A compelling novel of desire, secrecy and sexual identity, “In One Person” (Simon & Shuster, $28.00) is a story of unfulfilled love — tormented, funny and affecting — and an impassioned embrace of sexual differences. John Irving’s 13th novel features Billy Abbot, the bisexual narrator and main character of “In One Person,” who tells the tragicomic story (lasting more than half a century) of his life as a “sexual suspect,” a phrase first used by Irving in 1978 in his landmark novel of “terminal cases,” in “The World According to Garp,” his first international bestseller of nine. Worldwide, the Irving novel most often called “an American classic” is “A Prayer for Owen Meany” (1989), the portrayal of an enduring friendship at that time when the Vietnam War had its most divisive effect on the United States. In 2000, Irving won the Oscar for Best Adapted Screenplay for “The Cider House Rules,” a Lasse Hallström film that earned seven Academy Award nominations.
Irving’s novels are now translated into 35 languages, and his latest tackles the often unheard-from type: the bisexual. Irving has long been a champion for sexual freedom and “In One Person” is an intimate and unforgettable portrait of a bisexual man who is dedicated to making himself “worthwhile.”
“The bisexual men I have known were not shy, nor were they ‘conflicted,’” explained the 70-year-old author. “This is also true of the bisexual men I know now. I would say, too, that both my oldest and youngest bisexual male friends are among the most confident men I have ever known. Yet bisexual men — of my generation, especially — were generally distrusted. Their gay male friends thought of them as gay guys who were hedging their bets, or holding back — or keeping a part of themselves in the closet. To most straight men, the only part of a bisexual man that registers is the gay part; to many straight women, a bi guy is doubly untrustworthy — he could leave you for another woman or for a guy! The bisexual occupies what Edmund White calls ‘the interstitial — whatever lies between two familiar opposites.’ I can’t speculate on why other writers may choose to eschew the bisexual as a potential main character — especially as a point-of-view character (Billy Abbott is an outspoken first-person narrator). I just know that sexual misfits have always appealed to me; writers are outsiders — at least we’re supposed to be ‘detached.’ Well, I find sexual outsiders especially engaging. There is the gay brother in ‘The Hotel New Hampshire’; there are the gay twins (separated at birth) in ‘A Son of the Circus’; there are transsexual characters in ‘The World According to Garp’ and in ‘A Son of the Circus,’ and now again (this time, much more developed as characters) in ‘In One Person’. I like these people; they attract me, and I fear for their safety — I worry about who might hate them and wish them harm.”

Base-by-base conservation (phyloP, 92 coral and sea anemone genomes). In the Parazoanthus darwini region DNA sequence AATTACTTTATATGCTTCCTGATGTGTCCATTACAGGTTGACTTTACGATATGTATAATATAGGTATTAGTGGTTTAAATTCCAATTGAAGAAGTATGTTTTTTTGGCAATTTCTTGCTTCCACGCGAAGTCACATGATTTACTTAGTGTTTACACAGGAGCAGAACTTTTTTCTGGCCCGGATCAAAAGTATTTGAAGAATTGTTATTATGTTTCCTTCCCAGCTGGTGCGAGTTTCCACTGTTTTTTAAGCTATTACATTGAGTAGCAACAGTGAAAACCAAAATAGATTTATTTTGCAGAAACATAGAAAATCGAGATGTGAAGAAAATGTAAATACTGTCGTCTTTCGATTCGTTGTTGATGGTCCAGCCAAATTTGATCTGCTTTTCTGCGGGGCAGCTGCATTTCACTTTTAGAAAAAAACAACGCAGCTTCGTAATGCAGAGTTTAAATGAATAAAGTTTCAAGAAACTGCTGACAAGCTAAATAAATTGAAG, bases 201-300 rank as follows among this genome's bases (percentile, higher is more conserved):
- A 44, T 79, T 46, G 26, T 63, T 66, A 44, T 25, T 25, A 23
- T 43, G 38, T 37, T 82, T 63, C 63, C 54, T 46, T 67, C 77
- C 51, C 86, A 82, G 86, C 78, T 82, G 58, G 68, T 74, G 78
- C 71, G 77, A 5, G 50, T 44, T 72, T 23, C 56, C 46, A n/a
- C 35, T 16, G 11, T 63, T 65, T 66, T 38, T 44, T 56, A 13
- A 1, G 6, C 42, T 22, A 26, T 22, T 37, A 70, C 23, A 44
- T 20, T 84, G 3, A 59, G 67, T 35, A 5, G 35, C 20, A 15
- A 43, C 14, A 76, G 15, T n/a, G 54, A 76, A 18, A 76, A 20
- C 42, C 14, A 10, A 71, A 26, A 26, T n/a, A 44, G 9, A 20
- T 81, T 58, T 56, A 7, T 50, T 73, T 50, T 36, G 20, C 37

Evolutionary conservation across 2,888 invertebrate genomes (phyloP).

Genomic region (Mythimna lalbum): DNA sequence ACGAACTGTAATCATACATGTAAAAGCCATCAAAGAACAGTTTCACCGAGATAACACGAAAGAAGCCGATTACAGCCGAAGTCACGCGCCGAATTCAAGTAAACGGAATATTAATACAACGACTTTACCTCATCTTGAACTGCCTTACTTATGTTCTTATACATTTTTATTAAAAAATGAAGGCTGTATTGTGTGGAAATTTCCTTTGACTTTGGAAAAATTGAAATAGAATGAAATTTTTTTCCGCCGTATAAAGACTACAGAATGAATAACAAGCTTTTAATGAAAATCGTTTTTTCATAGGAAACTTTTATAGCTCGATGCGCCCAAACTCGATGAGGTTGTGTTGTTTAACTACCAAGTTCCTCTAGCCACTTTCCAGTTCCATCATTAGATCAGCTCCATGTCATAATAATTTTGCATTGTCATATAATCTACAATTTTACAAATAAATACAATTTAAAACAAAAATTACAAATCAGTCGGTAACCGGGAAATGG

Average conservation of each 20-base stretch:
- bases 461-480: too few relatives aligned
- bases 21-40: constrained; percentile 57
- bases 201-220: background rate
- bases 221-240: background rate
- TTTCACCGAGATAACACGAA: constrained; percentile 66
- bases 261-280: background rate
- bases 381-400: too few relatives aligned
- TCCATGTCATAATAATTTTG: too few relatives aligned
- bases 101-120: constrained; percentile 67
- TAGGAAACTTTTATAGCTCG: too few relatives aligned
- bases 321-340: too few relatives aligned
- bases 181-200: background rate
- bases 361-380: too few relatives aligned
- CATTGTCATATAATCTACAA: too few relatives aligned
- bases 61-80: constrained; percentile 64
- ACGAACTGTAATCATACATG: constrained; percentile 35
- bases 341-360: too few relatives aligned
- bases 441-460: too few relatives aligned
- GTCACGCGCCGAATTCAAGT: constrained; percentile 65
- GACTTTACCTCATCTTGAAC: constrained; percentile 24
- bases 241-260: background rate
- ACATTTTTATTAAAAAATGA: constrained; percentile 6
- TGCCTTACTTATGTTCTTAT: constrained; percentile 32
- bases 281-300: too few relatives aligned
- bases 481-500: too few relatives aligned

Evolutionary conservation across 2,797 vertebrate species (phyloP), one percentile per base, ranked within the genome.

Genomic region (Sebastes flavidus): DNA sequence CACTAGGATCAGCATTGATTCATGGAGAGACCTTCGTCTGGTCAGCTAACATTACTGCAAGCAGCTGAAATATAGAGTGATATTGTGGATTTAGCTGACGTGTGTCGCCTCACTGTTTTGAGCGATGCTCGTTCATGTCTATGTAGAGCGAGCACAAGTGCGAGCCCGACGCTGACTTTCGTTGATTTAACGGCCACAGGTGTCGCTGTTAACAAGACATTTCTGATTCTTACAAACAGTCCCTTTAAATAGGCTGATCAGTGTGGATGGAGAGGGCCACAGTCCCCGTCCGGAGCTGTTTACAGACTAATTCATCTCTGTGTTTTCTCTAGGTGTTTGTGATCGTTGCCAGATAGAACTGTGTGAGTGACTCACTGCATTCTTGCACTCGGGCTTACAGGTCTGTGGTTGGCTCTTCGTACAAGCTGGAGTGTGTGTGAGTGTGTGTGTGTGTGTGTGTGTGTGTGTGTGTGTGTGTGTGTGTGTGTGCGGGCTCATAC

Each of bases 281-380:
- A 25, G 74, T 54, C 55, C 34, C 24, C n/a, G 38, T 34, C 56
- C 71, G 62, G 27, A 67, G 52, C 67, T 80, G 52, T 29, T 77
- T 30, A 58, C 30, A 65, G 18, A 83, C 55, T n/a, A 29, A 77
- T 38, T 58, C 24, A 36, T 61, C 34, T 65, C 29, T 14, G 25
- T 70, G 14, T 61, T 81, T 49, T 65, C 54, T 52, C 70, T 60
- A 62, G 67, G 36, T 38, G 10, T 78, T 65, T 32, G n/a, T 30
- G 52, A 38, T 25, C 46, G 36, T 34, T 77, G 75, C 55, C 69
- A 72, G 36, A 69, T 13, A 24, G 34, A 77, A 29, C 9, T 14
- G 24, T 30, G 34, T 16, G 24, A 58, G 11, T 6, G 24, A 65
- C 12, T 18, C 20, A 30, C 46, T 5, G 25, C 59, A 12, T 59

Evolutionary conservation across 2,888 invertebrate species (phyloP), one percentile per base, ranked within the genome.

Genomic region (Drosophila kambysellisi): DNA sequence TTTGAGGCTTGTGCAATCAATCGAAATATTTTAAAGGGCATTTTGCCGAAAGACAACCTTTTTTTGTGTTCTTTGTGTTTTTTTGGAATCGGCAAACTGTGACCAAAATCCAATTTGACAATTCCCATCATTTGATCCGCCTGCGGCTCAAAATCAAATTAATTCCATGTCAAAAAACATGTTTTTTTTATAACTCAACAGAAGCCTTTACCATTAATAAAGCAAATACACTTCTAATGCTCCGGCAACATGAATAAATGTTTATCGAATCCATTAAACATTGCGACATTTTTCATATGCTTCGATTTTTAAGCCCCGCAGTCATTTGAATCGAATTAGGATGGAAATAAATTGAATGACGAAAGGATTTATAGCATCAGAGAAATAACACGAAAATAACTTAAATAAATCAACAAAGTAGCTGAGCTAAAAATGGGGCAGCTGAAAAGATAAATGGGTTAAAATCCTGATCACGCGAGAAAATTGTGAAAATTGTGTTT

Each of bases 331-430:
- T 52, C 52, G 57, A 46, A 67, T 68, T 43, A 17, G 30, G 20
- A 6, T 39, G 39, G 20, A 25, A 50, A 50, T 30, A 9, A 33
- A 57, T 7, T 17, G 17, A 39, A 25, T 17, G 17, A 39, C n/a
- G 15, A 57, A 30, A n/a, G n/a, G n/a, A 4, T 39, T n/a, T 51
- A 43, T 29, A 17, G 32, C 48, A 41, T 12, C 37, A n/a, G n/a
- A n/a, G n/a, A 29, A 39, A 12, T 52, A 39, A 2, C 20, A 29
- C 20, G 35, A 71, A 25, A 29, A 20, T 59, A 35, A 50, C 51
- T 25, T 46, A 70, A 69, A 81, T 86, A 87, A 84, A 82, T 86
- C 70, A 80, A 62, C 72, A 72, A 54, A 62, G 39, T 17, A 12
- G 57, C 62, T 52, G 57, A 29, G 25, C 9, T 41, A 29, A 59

The author’s choice to make libraries an important part of Billy Abbott’s development was based on his own childhood. “I love libraries,” said Irving. “I used to read in libraries, write in libraries, hide in libraries; libraries embrace a code of silence — that was just fine with me. I went to libraries to be left alone. So much of being a writer is seeking to be alone — actually, needing to be alone. Bookstores aren’t the same; they’re social places. I was a fairly antisocial kid; libraries were my cave.”